Hong Kong sage

Paul Weiss has been at the forefront of Asian private equity for years, and the firm's China practise has been particularly active. Heading it is Jeannette Chan, a veteran deal lawyer with particular experience in the tricky area of foreign direct investment into the People's Republic. Along with fellow partner Jack Lange, Chan has been involved in some of the firm's most high profile mandates in China to date. Splitting her time between offices in Hong Kong and Beijing, she was part of the team advising General Atlantic on its co-investment in Lenovo's IBM acquisition in 2005. More recently, she worked with The Carlyle Group on its acquisition of Eastern Multimedia Co in Taiwan.


Douglas Cifu, co-head of the private equity group at Paul Weiss, has a global vantage point on the private equity industry, as well as an understanding of technology-driven sectors that until recently were only the province of venture capital. Now that online business has gone big-time, Cifu's New York-based practice is thriving. For example, he represented General Atlantic in its $250 million acquisition of, an online marketing business. His work for that global private equity firm has also taken him to China, where he oversaw the Lenovo/IBM deal in conjunction with partner Jeanette Chan.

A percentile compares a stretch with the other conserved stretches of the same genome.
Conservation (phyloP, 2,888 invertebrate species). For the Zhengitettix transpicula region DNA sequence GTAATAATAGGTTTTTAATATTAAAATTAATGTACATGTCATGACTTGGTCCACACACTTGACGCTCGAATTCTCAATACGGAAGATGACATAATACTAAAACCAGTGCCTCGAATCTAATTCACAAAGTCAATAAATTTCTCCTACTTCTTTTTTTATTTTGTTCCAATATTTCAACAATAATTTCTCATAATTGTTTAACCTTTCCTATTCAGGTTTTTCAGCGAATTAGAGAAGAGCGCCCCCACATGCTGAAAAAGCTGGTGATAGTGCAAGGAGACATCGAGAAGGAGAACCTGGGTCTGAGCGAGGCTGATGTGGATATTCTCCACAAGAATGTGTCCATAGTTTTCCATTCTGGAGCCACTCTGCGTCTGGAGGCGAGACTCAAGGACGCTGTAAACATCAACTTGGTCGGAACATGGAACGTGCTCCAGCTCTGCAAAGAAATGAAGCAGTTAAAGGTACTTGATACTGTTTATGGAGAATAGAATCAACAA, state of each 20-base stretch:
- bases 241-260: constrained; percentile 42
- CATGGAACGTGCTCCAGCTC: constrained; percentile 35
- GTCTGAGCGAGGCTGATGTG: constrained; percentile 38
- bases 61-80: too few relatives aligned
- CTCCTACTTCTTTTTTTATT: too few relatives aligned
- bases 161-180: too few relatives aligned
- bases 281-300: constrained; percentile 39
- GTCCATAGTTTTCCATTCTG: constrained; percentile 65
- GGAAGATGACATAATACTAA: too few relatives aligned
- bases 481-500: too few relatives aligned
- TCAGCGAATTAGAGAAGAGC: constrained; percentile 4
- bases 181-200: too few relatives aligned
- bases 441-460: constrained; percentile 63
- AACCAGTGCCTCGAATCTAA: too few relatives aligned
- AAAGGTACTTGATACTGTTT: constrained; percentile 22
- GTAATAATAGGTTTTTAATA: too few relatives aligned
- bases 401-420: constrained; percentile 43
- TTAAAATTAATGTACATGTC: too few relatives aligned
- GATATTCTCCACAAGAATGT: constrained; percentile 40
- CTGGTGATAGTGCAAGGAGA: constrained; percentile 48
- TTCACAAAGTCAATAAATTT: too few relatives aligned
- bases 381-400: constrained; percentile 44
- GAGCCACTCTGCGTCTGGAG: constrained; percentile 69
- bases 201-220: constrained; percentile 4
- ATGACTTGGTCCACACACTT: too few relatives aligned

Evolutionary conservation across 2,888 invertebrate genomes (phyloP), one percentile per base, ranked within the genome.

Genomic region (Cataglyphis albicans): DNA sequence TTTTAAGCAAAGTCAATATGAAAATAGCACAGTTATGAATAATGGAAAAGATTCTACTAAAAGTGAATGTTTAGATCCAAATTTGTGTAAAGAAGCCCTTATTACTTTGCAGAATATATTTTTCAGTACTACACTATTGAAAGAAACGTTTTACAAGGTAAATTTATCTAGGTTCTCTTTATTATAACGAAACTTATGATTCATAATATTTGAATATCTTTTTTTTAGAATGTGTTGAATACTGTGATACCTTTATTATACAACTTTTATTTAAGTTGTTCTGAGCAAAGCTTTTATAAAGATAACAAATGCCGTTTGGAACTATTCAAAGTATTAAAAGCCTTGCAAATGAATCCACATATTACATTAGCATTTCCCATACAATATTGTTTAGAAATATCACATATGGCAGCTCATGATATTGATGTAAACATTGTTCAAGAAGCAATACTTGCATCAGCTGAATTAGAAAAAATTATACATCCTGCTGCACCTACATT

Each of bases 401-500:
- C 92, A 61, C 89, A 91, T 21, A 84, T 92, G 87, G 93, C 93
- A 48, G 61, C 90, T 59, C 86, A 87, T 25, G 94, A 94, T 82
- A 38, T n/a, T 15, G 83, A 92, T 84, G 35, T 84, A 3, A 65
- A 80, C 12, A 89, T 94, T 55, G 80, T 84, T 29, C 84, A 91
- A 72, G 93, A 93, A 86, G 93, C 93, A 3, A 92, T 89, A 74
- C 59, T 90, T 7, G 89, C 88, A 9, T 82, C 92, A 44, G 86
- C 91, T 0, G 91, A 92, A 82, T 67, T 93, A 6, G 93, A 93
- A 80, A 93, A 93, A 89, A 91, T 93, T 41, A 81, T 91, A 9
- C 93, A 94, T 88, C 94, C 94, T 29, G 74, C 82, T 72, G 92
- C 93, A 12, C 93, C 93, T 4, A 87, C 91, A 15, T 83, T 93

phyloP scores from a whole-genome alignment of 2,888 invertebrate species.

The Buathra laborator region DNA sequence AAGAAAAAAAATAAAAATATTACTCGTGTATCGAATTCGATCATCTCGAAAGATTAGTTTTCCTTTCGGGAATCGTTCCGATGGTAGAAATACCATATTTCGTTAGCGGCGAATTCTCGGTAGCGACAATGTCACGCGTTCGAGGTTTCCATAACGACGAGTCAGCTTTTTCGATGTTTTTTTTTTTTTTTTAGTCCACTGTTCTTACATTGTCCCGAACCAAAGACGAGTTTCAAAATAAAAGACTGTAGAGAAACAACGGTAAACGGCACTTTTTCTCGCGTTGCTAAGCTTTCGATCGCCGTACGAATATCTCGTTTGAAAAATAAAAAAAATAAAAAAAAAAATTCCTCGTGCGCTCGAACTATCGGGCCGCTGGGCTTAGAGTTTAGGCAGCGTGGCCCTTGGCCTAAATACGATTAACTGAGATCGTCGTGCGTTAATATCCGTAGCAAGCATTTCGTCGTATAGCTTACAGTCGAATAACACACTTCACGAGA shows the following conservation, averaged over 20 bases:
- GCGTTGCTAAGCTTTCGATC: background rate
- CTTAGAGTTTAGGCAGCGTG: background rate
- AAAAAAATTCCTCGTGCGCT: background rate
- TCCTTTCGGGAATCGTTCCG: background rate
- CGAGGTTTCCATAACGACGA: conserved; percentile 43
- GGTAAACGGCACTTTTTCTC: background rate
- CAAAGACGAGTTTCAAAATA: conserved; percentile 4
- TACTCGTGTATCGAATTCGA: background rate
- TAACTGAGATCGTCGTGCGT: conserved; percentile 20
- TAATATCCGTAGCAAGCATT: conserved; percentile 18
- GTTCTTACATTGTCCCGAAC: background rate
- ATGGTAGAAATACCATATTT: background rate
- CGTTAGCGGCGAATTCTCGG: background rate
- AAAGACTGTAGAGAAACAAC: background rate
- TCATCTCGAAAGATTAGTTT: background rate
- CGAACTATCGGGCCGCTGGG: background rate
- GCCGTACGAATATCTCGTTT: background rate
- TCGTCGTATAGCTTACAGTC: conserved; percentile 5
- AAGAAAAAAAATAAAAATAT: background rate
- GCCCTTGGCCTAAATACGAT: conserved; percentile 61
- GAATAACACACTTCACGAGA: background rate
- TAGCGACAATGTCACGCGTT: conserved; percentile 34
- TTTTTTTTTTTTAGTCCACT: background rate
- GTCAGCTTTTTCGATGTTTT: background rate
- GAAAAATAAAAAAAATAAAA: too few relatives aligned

KKR man

Charles Cogut presides over the private equity practice of a law firm that all but presides over big private equity. Cogut joined the New York-based firm in 1973 and became a partner in 1980. As global head of mergers and acquisitions and leader of the firm's private equity practice, “Casey” Cogut and his team have advised on the largest, most complex private equity deals in history, including the recent $8.3 billion acquisition of ARAMARK. His representation of Ripplewood and JC Flowers led to his involvement in the landmark Shinsei Bank deal in Japan.